The biggest challenge in sales today is opportunity acquisition. Period.
Your dream clients are busier than ever. They are doing more with fewer resources than ever. They don’t have time to waste with salespeople that are not prepared to create value.
Even though your dream client may be sitting on a pile of cash, they aren’t going to part with that cash unless it’s for something that helps them produce dramatically greater results or creates a strategic advantage.
More and more, companies are only buying when they reach consensus. And because consensus is so hard to reach many no longer bother trying. Unless there’s a burning platform nobody’s going to push for change.
But this isn’t to say that value can’t be created, and it isn’t to say that opportunities don’t exist. It more likely means that there are greater opportunities than ever before. The world economy is worth $80 trillion–there’s a few deals in there for you, I promise.
So, what gives?
Salespeople have been told to stop making phone calls. They’ve been told that picking up the phone no longer works, and they’ve taken the advice of charlatans who prey on their fears and weaknesses.
Salespeople and sales organizations have been sold on the promise of inbound marketing. They’ve been told that lead generation was someone else’s responsibility long enough that they’ve come to believe it. Now they spent too much time talking about the quality of leads rather than working those leads from wherever they find them in the buying cycle.
Sales people have been told that social media is the magic bullet. But some number of salespeople spend too much time on social media and not enough on the telephone, while an equal number of ignore social media altogether and don’t yet have a remotely compelling LinkedIn profile.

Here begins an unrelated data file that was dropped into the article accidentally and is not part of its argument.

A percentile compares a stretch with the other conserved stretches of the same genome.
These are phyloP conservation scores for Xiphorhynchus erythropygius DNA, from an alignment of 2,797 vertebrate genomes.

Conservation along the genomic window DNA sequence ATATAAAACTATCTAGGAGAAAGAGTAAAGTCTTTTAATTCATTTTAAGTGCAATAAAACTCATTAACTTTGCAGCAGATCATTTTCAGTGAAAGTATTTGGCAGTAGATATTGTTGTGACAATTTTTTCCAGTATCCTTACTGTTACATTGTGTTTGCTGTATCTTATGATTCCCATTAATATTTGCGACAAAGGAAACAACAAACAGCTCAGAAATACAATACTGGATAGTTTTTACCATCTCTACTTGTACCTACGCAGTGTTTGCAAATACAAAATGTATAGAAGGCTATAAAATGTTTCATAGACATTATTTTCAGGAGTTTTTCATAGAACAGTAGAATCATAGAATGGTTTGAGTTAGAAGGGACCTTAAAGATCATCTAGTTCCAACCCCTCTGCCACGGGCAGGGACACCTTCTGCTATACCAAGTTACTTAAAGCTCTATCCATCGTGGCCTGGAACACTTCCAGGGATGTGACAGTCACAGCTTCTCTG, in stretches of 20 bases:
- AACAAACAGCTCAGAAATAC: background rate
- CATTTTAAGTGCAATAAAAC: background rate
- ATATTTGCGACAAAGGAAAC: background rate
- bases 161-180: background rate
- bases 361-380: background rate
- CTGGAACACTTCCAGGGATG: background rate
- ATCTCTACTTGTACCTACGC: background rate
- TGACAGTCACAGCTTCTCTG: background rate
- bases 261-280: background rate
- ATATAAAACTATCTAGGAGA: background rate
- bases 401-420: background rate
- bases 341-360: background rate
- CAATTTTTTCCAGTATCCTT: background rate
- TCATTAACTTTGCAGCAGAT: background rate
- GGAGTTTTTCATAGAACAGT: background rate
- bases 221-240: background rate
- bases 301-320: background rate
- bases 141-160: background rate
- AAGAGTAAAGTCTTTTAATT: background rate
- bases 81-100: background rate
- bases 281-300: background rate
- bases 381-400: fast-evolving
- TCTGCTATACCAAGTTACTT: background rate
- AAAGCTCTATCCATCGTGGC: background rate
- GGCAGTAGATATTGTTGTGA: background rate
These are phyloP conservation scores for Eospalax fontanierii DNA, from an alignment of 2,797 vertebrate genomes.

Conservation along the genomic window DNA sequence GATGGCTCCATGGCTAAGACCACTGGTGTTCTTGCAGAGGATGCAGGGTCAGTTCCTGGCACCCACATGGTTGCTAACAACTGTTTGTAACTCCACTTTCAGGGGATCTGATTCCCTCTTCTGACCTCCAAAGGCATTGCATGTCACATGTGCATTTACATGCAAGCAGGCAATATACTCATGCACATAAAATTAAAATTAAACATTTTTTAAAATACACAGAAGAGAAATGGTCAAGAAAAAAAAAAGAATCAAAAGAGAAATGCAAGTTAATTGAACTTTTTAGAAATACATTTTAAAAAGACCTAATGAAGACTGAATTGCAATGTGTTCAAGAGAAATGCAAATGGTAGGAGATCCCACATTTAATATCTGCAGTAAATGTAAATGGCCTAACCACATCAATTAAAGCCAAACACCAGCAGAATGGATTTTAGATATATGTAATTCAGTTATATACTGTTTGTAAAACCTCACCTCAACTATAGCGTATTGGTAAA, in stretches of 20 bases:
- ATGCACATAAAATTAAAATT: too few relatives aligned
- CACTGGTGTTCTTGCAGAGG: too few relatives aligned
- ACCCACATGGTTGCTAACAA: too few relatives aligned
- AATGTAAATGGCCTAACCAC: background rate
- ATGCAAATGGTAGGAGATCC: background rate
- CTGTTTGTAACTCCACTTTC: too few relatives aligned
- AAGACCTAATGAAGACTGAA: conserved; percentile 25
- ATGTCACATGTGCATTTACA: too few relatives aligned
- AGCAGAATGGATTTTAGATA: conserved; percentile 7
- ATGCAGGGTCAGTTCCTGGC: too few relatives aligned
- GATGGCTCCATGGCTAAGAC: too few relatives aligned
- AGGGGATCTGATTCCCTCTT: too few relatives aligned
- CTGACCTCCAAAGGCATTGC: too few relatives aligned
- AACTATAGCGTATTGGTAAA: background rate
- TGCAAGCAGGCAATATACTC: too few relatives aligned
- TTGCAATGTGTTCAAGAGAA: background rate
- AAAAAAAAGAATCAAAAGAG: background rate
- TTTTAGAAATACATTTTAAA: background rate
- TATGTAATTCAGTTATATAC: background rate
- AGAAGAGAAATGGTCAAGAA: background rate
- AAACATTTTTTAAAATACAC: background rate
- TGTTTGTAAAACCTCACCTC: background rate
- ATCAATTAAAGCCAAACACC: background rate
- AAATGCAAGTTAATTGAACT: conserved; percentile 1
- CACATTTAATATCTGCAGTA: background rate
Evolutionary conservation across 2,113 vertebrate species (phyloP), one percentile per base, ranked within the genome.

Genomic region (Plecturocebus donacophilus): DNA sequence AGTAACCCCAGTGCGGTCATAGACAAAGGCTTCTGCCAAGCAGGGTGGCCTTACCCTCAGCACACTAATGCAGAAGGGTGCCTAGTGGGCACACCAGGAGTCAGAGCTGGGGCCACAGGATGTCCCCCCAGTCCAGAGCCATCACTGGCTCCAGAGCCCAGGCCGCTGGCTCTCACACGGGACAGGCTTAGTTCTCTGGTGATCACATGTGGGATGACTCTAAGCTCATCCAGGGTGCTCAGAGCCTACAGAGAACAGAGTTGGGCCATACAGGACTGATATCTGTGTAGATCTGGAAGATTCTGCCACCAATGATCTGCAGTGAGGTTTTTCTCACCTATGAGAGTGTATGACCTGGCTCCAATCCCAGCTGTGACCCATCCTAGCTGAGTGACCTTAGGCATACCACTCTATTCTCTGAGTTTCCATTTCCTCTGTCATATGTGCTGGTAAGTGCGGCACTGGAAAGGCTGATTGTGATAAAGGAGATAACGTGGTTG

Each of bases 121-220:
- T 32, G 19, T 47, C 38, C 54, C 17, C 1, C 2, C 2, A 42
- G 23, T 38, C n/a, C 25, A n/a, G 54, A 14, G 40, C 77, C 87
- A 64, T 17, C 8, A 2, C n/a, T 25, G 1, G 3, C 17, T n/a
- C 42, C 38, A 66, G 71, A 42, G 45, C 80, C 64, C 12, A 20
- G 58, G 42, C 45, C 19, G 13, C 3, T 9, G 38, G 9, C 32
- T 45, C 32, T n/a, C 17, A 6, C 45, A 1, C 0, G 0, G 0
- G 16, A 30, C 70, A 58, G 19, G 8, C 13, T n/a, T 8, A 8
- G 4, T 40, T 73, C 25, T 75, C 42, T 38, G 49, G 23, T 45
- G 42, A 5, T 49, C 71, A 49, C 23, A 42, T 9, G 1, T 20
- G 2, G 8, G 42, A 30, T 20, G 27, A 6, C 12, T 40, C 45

Sales managers have been told not to manage activity, to manage outcomes. Good advice–as long as your problem isn’t low activity. And there are no outcomes without activity. It matters just as much that salespeople engage in the right activities as it does that they are effective when doing so.
Salespeople spend more time farming than they do hunting. They spend more time owning transactions than they do owning outcomes–and sometimes they don’t own the right outcomes.
These are the many causes of your opportunity acquisition problem.
I once heard a story of a company that sold their business. The new owners changed everything. The brand suffered, and sales collapsed. The new owners sold it back to the original owner. When they asked him how he restored the business he said, “I made a list of every decision they made, and then I reversed them.”
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"In The Lost Art of Closing, Anthony proves that the final commitment can actually be one of the easiest parts of the sales process—if you’ve set it up properly with other commitments that have to happen long before the close. The key is to lead customers through a series of necessary steps designed to prevent a purchase stall."
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